For many, this time of year means it’s time to do some spring cleaning. Emptying closets, putting away winter gear and pulling out the summer garb, and deep thinking sets in. You may find yourself staring at the things that you haven’t used in months or years. A list of people come to mind that could use them, or you may wonder how much money you could possibly get for your once treasured (fill in the blank).
Taking your items to friend, donating them, or putting together a garage sale all require time and patience. No matter who you are or where you live there are nooks in every home where things sit and collect dust over a period of time. Children’s rooms are no different. Most everyone, at some time in their lifetime, has gone through their belongings and rid themselves of items that don’t fit anymore or are no longer needed for that time in their lives. What we take for granted is how healthy that is for us. Learning to “let go” of stuff is a healthy habit for people to learn.
Children learn their habits from those around them. The way they treat their belongings, clean up after themselves, and eventually dispose of these items is also learned from their peers. As adults we teach them how to take care of their prized toys, clean up with the multiple storage options we buy, and gently nudge them to donate/sale their outgrown toys to another kiddo that would love to play with them.
One sentimental blogger said that he would personify his belongings which made it hard for him to let go. So when he started to get rid of things that he thought he could still possibly need in the future, for example his truck, he turned the tables and asked himself this: “If my truck really were a living creature, it’s purpose would be to be used. Not to weigh me down. I realized I am disrespecting my things by leaving them laying around, dormant, trapped merely to serve my memories. They have a purpose that I’m holding them back from.” ~ Nicky Hajal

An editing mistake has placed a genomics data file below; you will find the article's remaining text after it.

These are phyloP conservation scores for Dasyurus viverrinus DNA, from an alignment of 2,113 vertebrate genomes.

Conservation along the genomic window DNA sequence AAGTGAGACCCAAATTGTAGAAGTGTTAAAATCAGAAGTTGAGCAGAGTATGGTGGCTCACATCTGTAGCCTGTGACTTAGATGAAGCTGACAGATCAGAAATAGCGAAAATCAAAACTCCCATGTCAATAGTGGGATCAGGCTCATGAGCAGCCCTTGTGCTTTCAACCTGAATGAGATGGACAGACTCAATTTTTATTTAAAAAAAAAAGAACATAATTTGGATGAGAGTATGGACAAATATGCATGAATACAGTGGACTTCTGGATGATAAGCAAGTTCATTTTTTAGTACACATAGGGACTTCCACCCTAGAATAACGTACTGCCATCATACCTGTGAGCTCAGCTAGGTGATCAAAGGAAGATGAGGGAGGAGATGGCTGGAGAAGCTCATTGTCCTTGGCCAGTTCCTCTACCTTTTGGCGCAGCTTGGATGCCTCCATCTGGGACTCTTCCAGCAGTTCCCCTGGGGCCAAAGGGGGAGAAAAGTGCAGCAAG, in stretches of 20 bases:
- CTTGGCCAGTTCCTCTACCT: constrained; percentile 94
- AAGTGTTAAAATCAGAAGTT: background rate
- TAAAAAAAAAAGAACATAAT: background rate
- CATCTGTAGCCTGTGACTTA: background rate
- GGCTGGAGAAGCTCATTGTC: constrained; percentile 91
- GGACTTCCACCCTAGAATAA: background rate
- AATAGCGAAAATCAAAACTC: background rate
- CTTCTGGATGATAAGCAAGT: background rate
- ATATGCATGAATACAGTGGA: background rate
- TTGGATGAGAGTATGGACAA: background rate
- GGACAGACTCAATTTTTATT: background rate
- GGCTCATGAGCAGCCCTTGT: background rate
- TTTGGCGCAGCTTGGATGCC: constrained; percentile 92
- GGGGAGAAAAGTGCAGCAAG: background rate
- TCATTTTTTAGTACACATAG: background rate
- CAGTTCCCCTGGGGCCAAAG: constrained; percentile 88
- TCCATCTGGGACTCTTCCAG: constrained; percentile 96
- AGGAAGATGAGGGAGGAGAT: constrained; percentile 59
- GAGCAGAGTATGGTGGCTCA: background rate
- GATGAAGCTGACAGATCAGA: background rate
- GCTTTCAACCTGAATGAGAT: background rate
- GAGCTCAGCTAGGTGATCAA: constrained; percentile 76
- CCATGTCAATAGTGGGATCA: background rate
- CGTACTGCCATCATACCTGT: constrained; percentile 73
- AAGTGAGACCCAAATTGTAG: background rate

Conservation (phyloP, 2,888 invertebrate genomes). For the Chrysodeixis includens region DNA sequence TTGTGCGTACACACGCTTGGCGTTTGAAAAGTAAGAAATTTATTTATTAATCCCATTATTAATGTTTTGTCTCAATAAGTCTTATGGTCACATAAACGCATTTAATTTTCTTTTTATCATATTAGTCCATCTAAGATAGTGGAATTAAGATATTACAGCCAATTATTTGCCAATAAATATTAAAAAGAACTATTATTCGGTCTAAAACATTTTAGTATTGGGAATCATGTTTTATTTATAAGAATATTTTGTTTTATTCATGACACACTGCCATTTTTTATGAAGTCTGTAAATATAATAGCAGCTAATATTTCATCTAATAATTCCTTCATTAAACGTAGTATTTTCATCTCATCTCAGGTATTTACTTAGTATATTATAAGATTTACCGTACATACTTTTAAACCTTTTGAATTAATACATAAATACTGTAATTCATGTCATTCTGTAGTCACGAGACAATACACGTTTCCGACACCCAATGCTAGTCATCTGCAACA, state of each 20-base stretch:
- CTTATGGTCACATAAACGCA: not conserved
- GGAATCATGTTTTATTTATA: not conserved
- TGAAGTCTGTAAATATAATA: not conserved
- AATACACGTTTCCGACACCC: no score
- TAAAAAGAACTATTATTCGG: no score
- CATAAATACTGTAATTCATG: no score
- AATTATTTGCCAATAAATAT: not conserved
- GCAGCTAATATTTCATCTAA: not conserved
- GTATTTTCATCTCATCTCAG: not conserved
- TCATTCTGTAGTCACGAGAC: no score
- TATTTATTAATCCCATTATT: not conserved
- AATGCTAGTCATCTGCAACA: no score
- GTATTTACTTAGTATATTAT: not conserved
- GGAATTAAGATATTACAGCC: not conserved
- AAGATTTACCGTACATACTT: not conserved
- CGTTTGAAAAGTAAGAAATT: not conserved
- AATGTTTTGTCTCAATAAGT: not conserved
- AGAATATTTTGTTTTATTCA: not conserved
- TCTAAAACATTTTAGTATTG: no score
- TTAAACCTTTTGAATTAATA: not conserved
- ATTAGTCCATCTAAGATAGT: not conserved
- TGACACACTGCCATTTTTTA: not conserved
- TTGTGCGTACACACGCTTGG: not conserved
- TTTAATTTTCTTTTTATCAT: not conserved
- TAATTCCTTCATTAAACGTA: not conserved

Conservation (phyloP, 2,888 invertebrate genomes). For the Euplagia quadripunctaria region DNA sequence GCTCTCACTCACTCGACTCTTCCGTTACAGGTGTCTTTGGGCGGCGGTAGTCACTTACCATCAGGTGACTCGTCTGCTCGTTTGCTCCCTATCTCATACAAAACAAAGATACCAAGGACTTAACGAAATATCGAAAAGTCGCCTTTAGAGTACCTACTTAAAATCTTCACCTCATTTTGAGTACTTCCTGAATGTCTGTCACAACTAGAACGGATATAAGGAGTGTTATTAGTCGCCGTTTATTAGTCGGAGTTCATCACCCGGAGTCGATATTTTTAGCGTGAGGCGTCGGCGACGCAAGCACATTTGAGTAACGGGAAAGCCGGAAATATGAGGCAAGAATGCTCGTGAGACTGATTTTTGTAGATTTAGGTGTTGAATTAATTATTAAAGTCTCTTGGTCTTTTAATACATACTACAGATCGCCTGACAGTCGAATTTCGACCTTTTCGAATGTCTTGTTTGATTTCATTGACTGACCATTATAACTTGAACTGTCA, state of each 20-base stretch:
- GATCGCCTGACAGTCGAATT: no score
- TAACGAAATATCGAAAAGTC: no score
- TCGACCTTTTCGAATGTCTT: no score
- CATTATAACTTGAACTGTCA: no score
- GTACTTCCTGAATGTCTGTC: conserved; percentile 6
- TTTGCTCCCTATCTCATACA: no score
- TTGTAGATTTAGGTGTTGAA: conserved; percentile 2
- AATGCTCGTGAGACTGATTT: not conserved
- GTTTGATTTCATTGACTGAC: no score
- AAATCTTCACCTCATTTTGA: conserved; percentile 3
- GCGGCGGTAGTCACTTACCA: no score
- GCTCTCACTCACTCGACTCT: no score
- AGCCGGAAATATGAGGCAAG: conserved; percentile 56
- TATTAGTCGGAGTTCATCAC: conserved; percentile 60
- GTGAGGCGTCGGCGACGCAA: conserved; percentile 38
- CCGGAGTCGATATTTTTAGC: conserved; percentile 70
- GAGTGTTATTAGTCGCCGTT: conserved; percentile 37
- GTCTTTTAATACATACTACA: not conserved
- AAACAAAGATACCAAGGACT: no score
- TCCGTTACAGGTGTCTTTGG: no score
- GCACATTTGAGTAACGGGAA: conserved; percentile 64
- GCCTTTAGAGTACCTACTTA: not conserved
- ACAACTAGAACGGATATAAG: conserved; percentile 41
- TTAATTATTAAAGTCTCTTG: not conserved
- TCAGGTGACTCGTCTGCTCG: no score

This advice can be easy for an adult to understand and try out, but how do you teach your kids to let things go?
- Too much stuff can not allow enough room to play.
- It’s hard to find the toys that you really want to play with.
- Tripping isn’t fun!
- “There are little kids that would love to play with the toys that you don’t play with anymore, and you feel so happy when you give.” Share stories of toys you gave to younger kids when you were little.
- It’s a sign that they’re growing up.
- Have them pick their ten favorite toys that they love, and then let find ten toys that they don’t play with anymore.
Teaching them these habits will help them to continue to donate or get rid of things in the future.
One big thing you want to avoid is a negative experience. There are several ways to do this. When you are going through the process encourage them to talk about the space. “Look at all this space, you could set up your hot wheels track now,” “Look, you have a whole cubby to put whatever you want in! What do you think you can put in there?” Let them talk about what they can do differently in their room with the new available space. Kids may be inspired to make their room more grown up, or the idea of donating may make them happy, and some might just love to spend the time with you.
There will be times during the process that they will cling to a toy that they haven’t played with in eons, and it’s your job to stay calm and walk them through a process of letting it go. When they’re crying.. let them, sure it sometimes feels very sad to let go of something that used to be so fun to play with. Explain that it will continue to have a good life giving the same pleasure to another happy kiddo and let them say goodbye and wish it a great life ahead. You can do this with your own things too. “Oh I love this hat… I wore it to Elsa’s and Jack Frost wedding, what a wonderful ceremony it was! It’s such a shame I never wear it anymore! I think I’m going to give it away to the little shop, where someone wonderful can wear it again!” You showing this simple habit will be a great lesson, and is a truly good gift for their future.
Overloaded with Stuff
Whatever you decide to do with your much loved belongings is up to you. It may take time to build up a worthy amount of items to have a garage sale. If you decide to donate your items there are many options. You can ask churches if they or members of the congregation have specifics needs, local shelters (especially women’s shelters) welcome clothing and toys, and there is also a visiting nurses in Centralia and Chehalis.
Next week we will write something for throwing a garage sale with help from your kids. Stay tuned!
Places to Donate
Visiting Nurses Centralia 222 S Pearl St.
Visiting Nurses Chehalis 749 Market Blvd.
Human Response Network (360) 748-6601
Salvation Army (360) 736-4339
Lewis County Shelter (360) 736-5140
Lewis County Women’s Shelter (800) 244-7414
Longview Housing Authority (360) 423-0140
Don’t forget to reach out to any church!